Some 50 bikers set off from Moscow on April 25 for the about 5,000-km long journey that is to follow the route of the Red Army as it liberated eastern Europe up to Berlin towards the end of the war.
They were planning to reach Slovakia on May 2, but it is not clear how their journey will progress as Poland and Germany already announced they were denying the prominent members of the club entry to the country, calling the rally a provocation.
The Russian Embassy in Slovakia refused such claims.
“They want to visit the capitals where fights took place and honour the deceased soldiers,” said Embassy Secretary for Cultural Affairs Sergey Cherkalin, as quoted by TASR. “They want to lay wreaths at Slavín memorial.”
There are, however, serious concerns in the countries along the route concerning the ride of the Wolves. Although the members claim they are mere tourists and their ride is just a symbolic commemoration, some perceive the whole event as a provocation.
“It is not just a motorcycle club, it’s a political, I’d even say semi-military power,” Slovak President Andrej Kiska said in an interview with the Sme daily when asked about the gang’s ride through Slovakia, calling the gang’s rally a display of arrogance and power.
With similar arguments in mind, 75 publicly known people have signed a letter from April 24, thus joining activists from other countries calling on Ukraine, Slovakia, the Czech Republic, Poland, Austria, and Germany, to ban the members of the gang from entering their countries and to not allow them any public gatherings.
The fact is that some of the prominent members of the gang, including the leader Alexander “Surgeon” Zaldostanov, are on the sanction lists of the United States and Canada due to their part in the annexation of Crimea. Zaldostanov is reportedly Putin’s personal friend.
“The message of the motorcycle gang Night Wolves is not the defeat of fascism, freedom and peace, but a support for the expansion of the Russian state abroad,” the letter reads, charging that the Night Wolves “spread hatred towards Ukraine and they are the bastion of anti-Ukraine activities in Russia”, “spread hatred, fear, and violence”, and are “a political tool in the services of the Russian ruling power”.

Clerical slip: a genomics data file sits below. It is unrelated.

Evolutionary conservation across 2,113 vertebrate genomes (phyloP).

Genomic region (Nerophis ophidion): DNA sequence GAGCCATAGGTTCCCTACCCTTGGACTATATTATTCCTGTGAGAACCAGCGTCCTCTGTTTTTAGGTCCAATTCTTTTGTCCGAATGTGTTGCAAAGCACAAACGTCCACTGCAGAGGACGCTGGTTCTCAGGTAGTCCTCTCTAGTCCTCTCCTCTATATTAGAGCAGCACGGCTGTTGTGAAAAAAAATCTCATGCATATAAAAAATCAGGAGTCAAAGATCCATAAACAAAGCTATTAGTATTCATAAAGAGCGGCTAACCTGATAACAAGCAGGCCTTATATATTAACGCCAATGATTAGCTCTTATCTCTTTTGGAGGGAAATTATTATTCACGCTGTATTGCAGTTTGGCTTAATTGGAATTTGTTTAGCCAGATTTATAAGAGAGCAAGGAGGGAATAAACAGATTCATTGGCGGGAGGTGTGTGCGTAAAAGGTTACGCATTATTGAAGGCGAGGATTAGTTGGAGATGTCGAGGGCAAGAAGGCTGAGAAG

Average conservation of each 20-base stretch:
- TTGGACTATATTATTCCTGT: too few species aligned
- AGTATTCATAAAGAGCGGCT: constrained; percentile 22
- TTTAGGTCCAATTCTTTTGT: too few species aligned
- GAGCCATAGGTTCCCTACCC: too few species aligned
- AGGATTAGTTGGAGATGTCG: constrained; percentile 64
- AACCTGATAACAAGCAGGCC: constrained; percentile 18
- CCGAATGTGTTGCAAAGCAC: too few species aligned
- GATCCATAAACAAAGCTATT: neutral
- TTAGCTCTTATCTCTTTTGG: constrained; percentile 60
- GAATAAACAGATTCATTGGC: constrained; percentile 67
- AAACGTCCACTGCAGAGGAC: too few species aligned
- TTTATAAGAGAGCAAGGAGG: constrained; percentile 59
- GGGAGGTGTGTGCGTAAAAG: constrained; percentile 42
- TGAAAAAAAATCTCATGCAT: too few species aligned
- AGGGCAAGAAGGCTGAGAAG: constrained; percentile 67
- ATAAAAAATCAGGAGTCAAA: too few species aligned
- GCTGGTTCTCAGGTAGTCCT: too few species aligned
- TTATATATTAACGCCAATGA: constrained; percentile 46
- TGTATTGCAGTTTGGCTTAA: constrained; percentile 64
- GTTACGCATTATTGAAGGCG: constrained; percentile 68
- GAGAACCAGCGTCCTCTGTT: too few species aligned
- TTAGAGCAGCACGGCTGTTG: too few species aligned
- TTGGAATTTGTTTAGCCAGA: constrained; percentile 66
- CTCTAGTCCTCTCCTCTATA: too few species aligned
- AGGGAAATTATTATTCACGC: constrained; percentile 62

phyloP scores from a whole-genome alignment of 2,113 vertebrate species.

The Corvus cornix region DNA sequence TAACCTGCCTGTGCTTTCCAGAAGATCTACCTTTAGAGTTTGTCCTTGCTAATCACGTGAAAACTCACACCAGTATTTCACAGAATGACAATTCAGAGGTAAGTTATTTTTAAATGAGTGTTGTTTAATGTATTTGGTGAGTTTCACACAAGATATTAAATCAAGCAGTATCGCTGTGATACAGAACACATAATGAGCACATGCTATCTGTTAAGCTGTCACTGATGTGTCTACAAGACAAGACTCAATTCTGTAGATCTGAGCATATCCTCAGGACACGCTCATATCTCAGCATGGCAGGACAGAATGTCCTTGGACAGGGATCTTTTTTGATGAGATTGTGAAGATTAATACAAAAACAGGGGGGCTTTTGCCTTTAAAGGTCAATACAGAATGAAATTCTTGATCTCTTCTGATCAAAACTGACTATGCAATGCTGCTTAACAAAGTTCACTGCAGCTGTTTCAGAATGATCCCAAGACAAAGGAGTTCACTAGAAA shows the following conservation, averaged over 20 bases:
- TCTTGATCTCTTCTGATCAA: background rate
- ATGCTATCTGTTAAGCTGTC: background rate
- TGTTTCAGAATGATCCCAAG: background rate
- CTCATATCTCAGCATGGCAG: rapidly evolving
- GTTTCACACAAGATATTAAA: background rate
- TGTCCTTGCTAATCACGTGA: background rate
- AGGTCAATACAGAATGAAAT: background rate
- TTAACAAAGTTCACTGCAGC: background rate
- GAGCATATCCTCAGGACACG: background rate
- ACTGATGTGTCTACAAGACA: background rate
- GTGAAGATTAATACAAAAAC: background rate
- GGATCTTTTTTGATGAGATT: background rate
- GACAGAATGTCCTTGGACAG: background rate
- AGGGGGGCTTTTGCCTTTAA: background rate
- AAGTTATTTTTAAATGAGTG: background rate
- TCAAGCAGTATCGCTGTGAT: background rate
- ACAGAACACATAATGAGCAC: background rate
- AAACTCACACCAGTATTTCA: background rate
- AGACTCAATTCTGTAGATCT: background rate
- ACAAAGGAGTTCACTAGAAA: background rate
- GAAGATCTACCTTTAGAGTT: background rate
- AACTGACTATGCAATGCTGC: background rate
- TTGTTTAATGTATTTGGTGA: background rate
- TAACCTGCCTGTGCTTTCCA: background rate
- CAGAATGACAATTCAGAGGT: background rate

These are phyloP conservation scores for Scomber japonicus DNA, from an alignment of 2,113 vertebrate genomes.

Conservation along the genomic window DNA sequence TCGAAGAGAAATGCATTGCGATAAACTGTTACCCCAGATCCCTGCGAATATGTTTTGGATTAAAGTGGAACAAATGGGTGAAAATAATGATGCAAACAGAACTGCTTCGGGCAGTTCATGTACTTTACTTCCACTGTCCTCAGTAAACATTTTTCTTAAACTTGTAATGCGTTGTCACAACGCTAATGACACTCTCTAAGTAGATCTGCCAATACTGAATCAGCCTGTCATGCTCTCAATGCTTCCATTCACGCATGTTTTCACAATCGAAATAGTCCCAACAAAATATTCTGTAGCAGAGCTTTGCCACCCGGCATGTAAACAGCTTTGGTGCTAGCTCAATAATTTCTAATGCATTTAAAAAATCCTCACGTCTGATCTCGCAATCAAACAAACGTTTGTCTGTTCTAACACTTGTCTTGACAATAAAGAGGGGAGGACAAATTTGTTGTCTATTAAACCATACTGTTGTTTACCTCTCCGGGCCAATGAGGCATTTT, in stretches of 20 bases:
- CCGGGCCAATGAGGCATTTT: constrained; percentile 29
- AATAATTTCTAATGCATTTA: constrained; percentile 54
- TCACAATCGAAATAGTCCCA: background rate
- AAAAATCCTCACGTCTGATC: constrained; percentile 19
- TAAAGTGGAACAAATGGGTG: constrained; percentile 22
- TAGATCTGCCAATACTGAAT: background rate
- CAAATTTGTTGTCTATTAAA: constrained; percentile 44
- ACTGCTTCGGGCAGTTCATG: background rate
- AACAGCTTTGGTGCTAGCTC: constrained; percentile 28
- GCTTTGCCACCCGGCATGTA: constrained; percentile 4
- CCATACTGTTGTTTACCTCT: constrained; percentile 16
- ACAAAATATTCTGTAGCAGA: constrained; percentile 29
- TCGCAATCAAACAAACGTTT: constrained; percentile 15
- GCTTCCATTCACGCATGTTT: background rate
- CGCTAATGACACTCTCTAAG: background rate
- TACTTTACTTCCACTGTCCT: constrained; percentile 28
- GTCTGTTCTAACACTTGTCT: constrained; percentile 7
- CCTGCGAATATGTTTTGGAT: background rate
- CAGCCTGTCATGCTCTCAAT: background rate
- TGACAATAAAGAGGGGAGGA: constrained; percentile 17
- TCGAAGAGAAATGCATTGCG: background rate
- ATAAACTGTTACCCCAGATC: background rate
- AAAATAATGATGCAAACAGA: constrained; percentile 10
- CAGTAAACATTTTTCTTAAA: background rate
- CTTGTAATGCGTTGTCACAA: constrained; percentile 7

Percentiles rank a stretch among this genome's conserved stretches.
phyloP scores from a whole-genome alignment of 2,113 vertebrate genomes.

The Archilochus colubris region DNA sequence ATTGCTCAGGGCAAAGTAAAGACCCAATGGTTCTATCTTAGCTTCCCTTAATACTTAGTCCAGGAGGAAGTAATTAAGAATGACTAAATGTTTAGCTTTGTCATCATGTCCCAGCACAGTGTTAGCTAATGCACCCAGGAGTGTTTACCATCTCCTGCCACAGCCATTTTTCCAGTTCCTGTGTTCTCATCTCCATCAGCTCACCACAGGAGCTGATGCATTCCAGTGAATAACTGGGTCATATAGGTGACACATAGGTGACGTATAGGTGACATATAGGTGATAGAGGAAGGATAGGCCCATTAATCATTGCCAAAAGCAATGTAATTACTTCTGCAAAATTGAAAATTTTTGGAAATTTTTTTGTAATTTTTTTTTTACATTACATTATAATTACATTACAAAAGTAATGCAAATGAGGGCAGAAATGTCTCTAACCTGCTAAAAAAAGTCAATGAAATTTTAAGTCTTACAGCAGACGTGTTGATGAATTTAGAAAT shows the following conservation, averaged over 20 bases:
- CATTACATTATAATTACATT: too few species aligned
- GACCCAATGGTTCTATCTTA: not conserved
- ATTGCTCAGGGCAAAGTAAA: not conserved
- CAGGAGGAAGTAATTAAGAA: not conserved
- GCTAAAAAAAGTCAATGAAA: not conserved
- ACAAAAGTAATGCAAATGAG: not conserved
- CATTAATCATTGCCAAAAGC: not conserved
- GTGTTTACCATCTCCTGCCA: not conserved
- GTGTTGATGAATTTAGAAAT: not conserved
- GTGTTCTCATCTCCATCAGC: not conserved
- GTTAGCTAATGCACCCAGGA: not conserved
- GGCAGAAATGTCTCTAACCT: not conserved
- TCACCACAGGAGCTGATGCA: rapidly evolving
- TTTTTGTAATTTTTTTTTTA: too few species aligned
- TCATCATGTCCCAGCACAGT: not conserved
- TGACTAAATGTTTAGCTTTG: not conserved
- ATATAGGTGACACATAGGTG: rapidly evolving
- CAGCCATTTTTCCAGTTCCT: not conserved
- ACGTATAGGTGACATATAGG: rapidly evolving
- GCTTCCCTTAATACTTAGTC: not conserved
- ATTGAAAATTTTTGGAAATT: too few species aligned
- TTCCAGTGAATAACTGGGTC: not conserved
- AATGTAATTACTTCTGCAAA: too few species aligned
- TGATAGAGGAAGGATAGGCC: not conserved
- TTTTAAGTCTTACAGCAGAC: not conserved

Activists want the gang barred from EU
Having said that, the members of the gang deserve to be included in the sanctions of the EU towards Russia and they should be banned from freely moving in the EU, the activists believe.
The Slovak authorities are, however, limited by the laws as for what they can do in the matter, the Foreign Ministry noted in reaction to the letter.
“It is a fact that none of the participants in the ride requested our authorities to issue a Slovak visa,” the Foreign Ministry’s spokesperson Peter Stano told The Slovak Spectator. “The visa for entering the Schengen area were issued by otherSchengen countries rather than Slovakia.”
Non-EU citizens, as long as they have valid Schengen visas, don’t appear on the sanction list of the EU, and respect the country’s laws, are allowed to stay in Slovakia, which “doesn’t have any legal means to limit their stay or movement in the country”, according to Stano.
Nevertheless, Germany and Poland have already denied entry to some of the members of the gang.
"Leading members of the Night Wolves will be refused entry into Germany. Visas obtained under false pretences have been canceled," the Reuters newswire cited the German government sources, without giving more details.
Poland said on April 24 it would not allow members of the group to cross its border and enter the European Union's territory. Several members of the gang have attempted to cross the Belarusian-Polish border on Monday April 27 as planned, but were denied entry. Zaldostanov said they would attempt again on Tuesday, the gazeta.pl news portal reported.
Slovak authorities will monitor rally
It is thus unclear whether the bikers will reach Slovakia on May 2 as planned.
The club has not turned to the Slovak authorities regarding their ride through the country, but the Russian Embassy in Bratislava has officially requested assistance in that matter, Stano from the Foreign Ministry said.
“Should any activities of this group that exceed the legal framework occur, we have no doubts that the respective state institutions will take adequate steps and measures,” Stano added.
The police are monitoring the planned movement of the gang in Slovakia, the Police Corps president’s spokesperson Marianna Paulíková told the SITA newswire, adding that should any complications arise, the respective units of the police shall be ready to intervene.
27. Apr 2015 at 22:03 | Michaela Terenzani